The industry and aquaculture scientists have labelled the pledge as “nonsensical” and “unsustainable” because technology does not exist on a scale to move all ocean-based farms in B.C. to land by 2025.

They have described the political pledge as a betrayal of the government’s commitment for a science-based approach to aquaculture that will support a healthy ocean, good jobs, and economic prosperity on our coasts.

McKnight from the Northwest Aquaculture Alliance said: “Those of us who have worked in salmon farming since the early days know that this (Canadian) attack on net pens is a cheap ploy to gain votes, and we know that water farmers need a healthy aquatic environment in which to operate. 

“As we learned in Washington state, when science takes a back seat to politics, there are few ‘winners’…It makes no sense, not even political sense, really, to mandate one form of farming over another,” said McKnight.

“Who loses? Consumers, who need seafood they can afford; people who live in rural areas where jobs are scarce and who need to obtain family-wage employment; and all the support businesses that supply the sector with real solutions,” she said.

“Aquaculture currently provides more than half of the seafood consumed worldwide – and that percentage is increasing as global demand for seafood continues to rise and wild fisheries are fully exploited. Not only does aquaculture produce much-needed heart-healthy protein, but it also makes seafood affordable for people who may not be able to purchase it otherwise.”

McKnight noted that technological advances have made aquaculture one of the most sustainable food growing methods, offering a low carbon footprint and better feed conversion ratios than any other land-based proteins.

“We believe the time has come to embrace fish farming as a way to grow food, create jobs, and add to the economy of the region,” she added.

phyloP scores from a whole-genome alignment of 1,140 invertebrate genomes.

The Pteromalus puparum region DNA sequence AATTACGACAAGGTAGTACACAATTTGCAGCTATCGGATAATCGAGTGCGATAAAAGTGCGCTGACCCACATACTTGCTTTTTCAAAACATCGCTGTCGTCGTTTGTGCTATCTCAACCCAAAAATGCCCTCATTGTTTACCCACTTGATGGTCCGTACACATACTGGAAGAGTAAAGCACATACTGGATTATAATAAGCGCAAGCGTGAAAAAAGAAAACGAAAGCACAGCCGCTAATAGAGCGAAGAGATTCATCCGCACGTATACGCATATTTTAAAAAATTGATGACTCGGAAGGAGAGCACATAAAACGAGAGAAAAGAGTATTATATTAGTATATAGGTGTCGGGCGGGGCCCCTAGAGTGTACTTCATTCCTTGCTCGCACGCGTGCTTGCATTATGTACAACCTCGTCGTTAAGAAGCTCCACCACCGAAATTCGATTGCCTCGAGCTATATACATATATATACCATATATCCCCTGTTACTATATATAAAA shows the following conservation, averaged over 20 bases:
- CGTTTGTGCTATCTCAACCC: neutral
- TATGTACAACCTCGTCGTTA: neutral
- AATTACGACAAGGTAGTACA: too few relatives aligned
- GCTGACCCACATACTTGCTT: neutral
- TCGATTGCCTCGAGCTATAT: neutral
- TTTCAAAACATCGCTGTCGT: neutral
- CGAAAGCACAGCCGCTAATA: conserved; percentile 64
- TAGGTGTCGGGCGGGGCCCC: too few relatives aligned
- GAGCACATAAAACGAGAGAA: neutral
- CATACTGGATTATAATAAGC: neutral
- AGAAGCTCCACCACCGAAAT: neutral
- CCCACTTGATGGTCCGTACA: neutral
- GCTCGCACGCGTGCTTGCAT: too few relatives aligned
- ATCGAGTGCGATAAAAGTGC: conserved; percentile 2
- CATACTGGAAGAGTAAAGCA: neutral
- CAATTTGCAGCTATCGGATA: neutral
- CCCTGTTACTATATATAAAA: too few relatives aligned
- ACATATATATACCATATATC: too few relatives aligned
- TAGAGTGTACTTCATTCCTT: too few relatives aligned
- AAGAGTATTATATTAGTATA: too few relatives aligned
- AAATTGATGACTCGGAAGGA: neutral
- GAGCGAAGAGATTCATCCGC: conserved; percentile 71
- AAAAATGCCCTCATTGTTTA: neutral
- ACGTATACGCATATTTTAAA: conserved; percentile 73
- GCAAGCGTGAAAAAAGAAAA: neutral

Cooke currently raises 800,000 Atlantic salmon in Washington with 60 full-time employees and operations that support hundreds more indirectly through its local vendor supply chain and processing.

John Paul Fraser, the executive director of the BC Salmon Farmers Association (BCSFA) said the the Liberal Party’s aquaculture platform commitment to transition from open net pen salmon farming to closed containment systems by 2025 is destructive, careless, and flies in the face of making decisions about aquaculture based on science and facts.

“At a time when leaders should be focusing on climate change and climate action, the Liberal Party is looking to shut down the seafood farming method with the lowest carbon footprint and suggesting it transition to a technology that depends on manufactured energy,” he said.

“This move would have significant environmental repercussions…it would also have economic repercussions for the families of 7,000 middle-class workers in B.C, negatively impacting the health and wellness of coastal communities,”.

Farm-raised salmon is B.C.’s highest valued seafood product, the province’s top agricultural export, and generates over $1.5-billion towards the B.C. economy. (image courtesy of Cooke Seafood)